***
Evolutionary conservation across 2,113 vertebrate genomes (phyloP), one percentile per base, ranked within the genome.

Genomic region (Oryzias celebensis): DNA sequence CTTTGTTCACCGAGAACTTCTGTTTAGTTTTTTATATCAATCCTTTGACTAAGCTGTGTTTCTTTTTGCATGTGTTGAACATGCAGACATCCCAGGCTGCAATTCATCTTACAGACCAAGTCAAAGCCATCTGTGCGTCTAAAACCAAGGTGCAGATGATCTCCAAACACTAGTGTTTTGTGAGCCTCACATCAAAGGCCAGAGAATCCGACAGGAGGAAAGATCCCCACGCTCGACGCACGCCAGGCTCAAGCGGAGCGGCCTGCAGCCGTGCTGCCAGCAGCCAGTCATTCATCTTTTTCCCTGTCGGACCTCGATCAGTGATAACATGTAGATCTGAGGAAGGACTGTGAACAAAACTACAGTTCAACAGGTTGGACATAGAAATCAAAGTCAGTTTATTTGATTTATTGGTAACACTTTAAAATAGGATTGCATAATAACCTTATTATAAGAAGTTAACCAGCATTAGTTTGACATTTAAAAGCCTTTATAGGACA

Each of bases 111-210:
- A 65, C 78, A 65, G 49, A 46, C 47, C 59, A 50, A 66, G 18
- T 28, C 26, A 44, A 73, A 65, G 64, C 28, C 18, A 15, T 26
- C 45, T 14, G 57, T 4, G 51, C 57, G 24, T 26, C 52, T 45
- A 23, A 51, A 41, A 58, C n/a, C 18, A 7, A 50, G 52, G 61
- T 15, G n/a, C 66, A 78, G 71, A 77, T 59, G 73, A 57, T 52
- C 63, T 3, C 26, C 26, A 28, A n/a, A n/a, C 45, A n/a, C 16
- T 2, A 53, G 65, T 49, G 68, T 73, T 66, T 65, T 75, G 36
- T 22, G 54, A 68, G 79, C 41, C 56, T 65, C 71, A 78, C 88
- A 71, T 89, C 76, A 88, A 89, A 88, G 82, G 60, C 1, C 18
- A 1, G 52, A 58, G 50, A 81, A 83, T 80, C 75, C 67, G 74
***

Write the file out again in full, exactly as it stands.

Evolutionary conservation across 2,113 vertebrate genomes (phyloP), one percentile per base, ranked within the genome.

Genomic region (Oryzias celebensis): DNA sequence CTTTGTTCACCGAGAACTTCTGTTTAGTTTTTTATATCAATCCTTTGACTAAGCTGTGTTTCTTTTTGCATGTGTTGAACATGCAGACATCCCAGGCTGCAATTCATCTTACAGACCAAGTCAAAGCCATCTGTGCGTCTAAAACCAAGGTGCAGATGATCTCCAAACACTAGTGTTTTGTGAGCCTCACATCAAAGGCCAGAGAATCCGACAGGAGGAAAGATCCCCACGCTCGACGCACGCCAGGCTCAAGCGGAGCGGCCTGCAGCCGTGCTGCCAGCAGCCAGTCATTCATCTTTTTCCCTGTCGGACCTCGATCAGTGATAACATGTAGATCTGAGGAAGGACTGTGAACAAAACTACAGTTCAACAGGTTGGACATAGAAATCAAAGTCAGTTTATTTGATTTATTGGTAACACTTTAAAATAGGATTGCATAATAACCTTATTATAAGAAGTTAACCAGCATTAGTTTGACATTTAAAAGCCTTTATAGGACA

Each of bases 111-210:
- A 65, C 78, A 65, G 49, A 46, C 47, C 59, A 50, A 66, G 18
- T 28, C 26, A 44, A 73, A 65, G 64, C 28, C 18, A 15, T 26
- C 45, T 14, G 57, T 4, G 51, C 57, G 24, T 26, C 52, T 45
- A 23, A 51, A 41, A 58, C n/a, C 18, A 7, A 50, G 52, G 61
- T 15, G n/a, C 66, A 78, G 71, A 77, T 59, G 73, A 57, T 52
- C 63, T 3, C 26, C 26, A 28, A n/a, A n/a, C 45, A n/a, C 16
- T 2, A 53, G 65, T 49, G 68, T 73, T 66, T 65, T 75, G 36
- T 22, G 54, A 68, G 79, C 41, C 56, T 65, C 71, A 78, C 88
- A 71, T 89, C 76, A 88, A 89, A 88, G 82, G 60, C 1, C 18
- A 1, G 52, A 58, G 50, A 81, A 83, T 80, C 75, C 67, G 74